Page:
Lastly, the wasting prevalence of 8.9% we observed was encountered despite the rapid economic growth and food production increase experienced in the Southeast Asia region in recent years. This observation confirms that of several authors who previously reported that national-level indicators of economic situation and agriculture outputs can be misleading. An increase in macro-economic indicators such as the per capita gross domestic product may not have an immediate effect on nutrition indicators and the effect may remain limited years after the improvement of the income and food security national figures [39].

4.4. Strengths and Limitations

The results presented and discussed in this paper should be interpreted taking into account the strengths and limitations of our study. The main strengths of this study are the use of data from the most methodologically robust national surveys and the use of a multicounty dataset combining data of six countries in the Southeast Asia region. However, we cannot assume that these countries are representative of the entire region, given that they were selected according accessibility of data. Another strength is that we used the most recent surveys available at the time of the analysis.
Our study had several limitations. The first limitation arises from our study design (cross sectional data) that does not allow to distinguish causality from association. Neither is it possible to distinguish direction of association. Second, we acknowledge that our datasets were not designed for looking at different age groups and data is only representative of the under-five age group. All analysis by age group should be looked at with caution. Third, is the unavailability of data on the head of the household characteristics, household food security level, sanitation type, mothers’ principal source of income, child exclusive breastfeeding history and the child dietary diversity score. The high proportion of missing data for some key variables such as size at birth, mother’s height and BMI and child’s history of cough is also an important limitation. Four, is the variation in years of surveys. Data of the oldest survey was collected in 2011 and the most recent in 2017. Despite these limitations, we believe that the findings are informative and should serve as a basis for updating strategies to combat wasting in examined countries and all countries of the region facing this serious public health problem.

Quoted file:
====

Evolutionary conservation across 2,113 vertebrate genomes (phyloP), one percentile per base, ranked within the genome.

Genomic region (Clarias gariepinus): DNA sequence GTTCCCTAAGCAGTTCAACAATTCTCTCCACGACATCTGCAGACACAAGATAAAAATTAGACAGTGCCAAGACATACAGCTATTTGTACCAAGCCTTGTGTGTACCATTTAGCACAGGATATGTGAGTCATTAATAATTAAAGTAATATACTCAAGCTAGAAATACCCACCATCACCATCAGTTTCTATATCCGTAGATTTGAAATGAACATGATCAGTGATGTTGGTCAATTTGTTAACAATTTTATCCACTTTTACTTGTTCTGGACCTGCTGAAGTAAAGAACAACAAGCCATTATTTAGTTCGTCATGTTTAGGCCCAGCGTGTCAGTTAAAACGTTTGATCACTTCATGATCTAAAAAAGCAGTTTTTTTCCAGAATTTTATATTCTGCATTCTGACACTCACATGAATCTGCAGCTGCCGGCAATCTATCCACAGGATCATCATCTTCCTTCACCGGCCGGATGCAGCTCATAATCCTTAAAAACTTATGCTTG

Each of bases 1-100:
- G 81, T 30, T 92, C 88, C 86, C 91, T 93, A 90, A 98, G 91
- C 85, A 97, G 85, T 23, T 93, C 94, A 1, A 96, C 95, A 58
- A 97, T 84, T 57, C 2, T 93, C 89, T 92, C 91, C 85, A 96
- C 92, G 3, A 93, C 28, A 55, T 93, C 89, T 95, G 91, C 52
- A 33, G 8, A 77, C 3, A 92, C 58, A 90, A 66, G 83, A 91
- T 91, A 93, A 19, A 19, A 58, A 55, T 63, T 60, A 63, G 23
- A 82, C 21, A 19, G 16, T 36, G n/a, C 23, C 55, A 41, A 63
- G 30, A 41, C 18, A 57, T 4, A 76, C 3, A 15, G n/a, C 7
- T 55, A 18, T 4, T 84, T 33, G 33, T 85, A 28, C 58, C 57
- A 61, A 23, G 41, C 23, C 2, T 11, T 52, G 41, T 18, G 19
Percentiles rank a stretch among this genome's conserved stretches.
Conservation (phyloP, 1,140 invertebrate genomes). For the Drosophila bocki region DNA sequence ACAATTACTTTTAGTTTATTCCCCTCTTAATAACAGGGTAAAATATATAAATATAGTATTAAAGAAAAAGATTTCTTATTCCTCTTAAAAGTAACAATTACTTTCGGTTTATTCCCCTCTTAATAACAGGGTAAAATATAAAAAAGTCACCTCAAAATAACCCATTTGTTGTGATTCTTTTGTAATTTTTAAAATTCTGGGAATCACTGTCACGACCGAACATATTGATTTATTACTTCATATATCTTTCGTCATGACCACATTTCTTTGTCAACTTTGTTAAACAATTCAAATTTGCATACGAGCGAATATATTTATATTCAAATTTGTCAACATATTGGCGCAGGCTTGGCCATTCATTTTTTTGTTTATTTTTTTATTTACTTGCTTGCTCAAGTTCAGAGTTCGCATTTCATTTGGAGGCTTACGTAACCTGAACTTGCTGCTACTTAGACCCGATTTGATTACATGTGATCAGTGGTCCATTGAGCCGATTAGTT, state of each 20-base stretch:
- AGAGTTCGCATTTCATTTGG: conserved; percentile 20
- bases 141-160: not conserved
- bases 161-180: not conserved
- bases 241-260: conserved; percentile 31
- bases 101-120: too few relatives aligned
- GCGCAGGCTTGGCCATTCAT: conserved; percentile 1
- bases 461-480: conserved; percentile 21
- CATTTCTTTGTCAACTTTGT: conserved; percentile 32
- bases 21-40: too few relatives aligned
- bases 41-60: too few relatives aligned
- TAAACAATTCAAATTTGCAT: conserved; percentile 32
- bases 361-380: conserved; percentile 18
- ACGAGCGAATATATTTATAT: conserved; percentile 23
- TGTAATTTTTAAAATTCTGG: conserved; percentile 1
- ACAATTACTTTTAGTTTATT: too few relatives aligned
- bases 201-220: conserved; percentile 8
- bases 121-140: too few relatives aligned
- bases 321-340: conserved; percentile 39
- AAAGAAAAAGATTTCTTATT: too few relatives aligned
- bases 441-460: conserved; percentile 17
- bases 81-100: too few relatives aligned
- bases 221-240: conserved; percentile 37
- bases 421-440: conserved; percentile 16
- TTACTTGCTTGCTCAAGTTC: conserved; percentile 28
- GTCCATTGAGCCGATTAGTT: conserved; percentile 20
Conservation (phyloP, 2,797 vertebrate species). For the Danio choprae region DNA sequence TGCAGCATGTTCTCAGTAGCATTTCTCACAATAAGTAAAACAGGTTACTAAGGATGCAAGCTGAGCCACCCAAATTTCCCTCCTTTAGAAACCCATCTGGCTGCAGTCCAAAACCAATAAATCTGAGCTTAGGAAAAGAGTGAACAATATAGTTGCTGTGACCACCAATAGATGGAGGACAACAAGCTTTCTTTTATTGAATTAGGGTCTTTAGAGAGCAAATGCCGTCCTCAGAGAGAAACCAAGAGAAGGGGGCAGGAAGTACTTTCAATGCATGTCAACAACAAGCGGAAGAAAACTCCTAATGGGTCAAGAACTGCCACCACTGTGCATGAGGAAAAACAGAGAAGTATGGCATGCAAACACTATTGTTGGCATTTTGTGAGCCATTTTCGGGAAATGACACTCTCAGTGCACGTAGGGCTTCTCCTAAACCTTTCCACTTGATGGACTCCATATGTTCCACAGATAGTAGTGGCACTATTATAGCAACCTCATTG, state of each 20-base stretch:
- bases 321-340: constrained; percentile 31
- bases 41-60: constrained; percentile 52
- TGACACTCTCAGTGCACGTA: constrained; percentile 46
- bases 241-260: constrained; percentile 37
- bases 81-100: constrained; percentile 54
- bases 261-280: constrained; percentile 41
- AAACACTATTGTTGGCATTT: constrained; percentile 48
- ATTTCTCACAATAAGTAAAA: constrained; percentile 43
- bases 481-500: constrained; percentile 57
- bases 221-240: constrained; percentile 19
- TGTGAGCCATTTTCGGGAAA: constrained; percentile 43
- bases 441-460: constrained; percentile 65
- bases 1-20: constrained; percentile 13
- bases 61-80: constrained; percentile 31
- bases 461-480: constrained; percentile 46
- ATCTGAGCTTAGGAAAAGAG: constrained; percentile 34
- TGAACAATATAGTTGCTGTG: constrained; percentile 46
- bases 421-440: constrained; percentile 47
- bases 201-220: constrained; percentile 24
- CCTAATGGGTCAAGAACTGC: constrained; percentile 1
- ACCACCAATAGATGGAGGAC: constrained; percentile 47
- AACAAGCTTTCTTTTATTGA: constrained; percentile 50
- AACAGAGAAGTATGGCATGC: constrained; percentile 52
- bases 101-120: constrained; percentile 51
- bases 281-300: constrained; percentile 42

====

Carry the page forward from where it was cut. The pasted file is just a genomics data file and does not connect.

5. Conclusions

Wasting remains a serious public health problem in many countries of the Southeast Asia region. The global target to reduce the prevalence of wasting to below five per cent by 2025 may not be reached unless the policy environment is significantly improved to enable the scale-up of preventive and curative interventions with high impact on wasting incidence and nutrition outcomes. For a rapid decline in the prevalence of wasting, women of reproductive age (WRA) including adolescents, and children under five need to be targeted simultaneously with preventive and treatment approaches as both prenatal and postnatal factors are contributing to the burden of wasting in the region. Such integrated programming is likely to have an impact that goes beyond the control of wasting by reducing stunting and by contributing to the prevention of the looming non-communicable diseases pandemic. Our findings suggest that deliberate efforts must be made to address wasting despite the rapid economic growth and improvement in food security. Our recommendation is for countries in the region and their partners to immediately scale-up# interventions with proven efficacy to address wasting in children. Further studies should be undertaken to assess the causal pathways of wasting and propose the most appropriate strategies that support the elimination of wasting and other forms of malnutrition in the region.

Supplementary Materials